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Clock strikes midnight for North Forest

This was a tough blow for NFISD.

North Forest school officials lost one of their final court battles Wednesday, making the district’s state-ordered merger into HISD five days from now increasingly likely.

U.S. District Judge David Hittner rejected the last-ditch claims by North Forest that the school system’s takeover by the Houston Independent School District would violate the rights of minority voters under federal law.

North Forest has two more long shots to halt the shut down of the school district, with motions in state appellate court and the Texas Supreme Court.

State Education Commissioner Michael Williams has expressed complete confidence that his order to shut down North Forest after decades of academic struggles and financial problems would stick. He issued a statement this week saying he had no doubt the merger with HISD would happen Monday after a U.S. Supreme Court ruling about voting rights eliminated a remaining hurdle.

In his order, Hittner noted the “well-documented educational struggles” in North Forest and said that granting a temporary restraining order to halt the annexation was not in the best interest of students.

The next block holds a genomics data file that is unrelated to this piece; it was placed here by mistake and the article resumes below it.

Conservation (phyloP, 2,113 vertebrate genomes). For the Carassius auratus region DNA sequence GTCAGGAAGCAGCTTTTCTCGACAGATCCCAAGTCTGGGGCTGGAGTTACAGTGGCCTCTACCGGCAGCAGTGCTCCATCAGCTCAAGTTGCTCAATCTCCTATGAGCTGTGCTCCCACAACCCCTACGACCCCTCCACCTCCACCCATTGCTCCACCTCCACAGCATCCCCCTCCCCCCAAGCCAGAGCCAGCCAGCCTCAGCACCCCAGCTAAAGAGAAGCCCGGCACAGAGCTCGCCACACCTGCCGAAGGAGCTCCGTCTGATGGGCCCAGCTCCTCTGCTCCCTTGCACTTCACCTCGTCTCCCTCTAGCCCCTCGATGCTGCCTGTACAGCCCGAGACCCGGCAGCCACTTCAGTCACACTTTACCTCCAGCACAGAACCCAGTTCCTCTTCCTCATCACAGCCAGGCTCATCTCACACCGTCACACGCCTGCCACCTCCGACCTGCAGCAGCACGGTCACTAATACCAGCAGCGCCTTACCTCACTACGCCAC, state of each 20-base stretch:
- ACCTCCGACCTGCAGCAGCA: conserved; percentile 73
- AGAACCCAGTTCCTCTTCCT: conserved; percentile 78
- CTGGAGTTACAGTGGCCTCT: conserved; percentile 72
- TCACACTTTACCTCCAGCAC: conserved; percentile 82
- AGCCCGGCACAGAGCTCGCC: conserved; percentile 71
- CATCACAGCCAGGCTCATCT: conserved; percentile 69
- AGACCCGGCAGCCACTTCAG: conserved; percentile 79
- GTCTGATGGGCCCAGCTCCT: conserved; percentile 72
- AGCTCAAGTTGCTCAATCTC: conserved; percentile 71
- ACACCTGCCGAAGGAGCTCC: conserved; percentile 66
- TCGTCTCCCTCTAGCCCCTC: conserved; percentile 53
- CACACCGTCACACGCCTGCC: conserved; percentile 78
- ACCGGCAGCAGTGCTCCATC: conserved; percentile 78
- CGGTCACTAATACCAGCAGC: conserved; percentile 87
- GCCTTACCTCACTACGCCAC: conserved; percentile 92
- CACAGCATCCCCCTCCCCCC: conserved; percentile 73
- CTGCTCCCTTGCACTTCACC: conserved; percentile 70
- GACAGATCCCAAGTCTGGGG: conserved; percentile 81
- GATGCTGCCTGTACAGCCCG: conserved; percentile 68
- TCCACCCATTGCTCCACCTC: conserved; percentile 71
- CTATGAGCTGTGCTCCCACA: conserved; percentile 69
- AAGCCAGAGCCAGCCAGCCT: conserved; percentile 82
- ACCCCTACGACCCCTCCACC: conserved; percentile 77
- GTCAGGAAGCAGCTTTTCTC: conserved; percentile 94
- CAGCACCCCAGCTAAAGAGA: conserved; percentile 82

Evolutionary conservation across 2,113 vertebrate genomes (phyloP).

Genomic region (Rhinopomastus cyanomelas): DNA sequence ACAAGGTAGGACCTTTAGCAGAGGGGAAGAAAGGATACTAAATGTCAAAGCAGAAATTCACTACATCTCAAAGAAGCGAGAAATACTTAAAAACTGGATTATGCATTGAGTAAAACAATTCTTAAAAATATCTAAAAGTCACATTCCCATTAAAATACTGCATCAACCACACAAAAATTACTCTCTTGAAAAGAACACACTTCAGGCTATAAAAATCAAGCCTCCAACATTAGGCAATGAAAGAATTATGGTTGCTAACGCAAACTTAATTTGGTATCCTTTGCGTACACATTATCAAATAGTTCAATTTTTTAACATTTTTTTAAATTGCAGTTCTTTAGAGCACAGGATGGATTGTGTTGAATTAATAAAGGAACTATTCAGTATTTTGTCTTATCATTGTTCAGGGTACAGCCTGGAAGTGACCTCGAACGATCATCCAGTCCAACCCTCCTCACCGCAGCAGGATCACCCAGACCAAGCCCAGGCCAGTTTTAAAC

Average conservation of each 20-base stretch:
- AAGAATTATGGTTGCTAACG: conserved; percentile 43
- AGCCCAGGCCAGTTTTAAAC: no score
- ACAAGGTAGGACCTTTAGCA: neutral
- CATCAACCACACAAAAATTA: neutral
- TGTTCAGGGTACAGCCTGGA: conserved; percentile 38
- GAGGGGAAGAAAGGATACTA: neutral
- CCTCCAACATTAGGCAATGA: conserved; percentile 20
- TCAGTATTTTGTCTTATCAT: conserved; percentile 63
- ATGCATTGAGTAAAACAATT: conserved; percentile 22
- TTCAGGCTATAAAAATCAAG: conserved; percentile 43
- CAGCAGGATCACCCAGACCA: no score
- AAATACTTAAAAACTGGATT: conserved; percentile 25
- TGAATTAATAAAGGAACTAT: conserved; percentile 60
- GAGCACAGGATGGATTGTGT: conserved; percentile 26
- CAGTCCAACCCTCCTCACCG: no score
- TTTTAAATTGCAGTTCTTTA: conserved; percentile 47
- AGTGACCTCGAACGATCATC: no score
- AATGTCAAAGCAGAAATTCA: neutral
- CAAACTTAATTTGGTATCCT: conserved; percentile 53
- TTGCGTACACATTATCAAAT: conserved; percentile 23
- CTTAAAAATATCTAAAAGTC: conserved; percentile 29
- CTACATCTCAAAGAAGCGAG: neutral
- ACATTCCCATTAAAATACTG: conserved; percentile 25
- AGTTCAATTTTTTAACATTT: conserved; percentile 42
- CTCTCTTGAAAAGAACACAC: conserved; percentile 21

“In short,” he wrote, “the affected children, the educators, and the state would be severely harmed by the issuance of a TRO.”

Williams’ reference to the SCOTUS ruling on the Voting Rights Act drew a rebuke from Clay Robison of the TSTA, but he’s right that Justice Department engagement in the North Forest closure was a potential obstacle, and now it’s not any more. Chris Tritico, the attorney representing the NFISD school board members, said in this story that their litigation can continue even after the district and its Board of Trustees is dissolved, since they sued as private citizens as well. However, on Friday the State Supreme Court declined to hear their case, and Tritico conceded defeat. On Monday, the annexation officially begins. Hair Balls has more.

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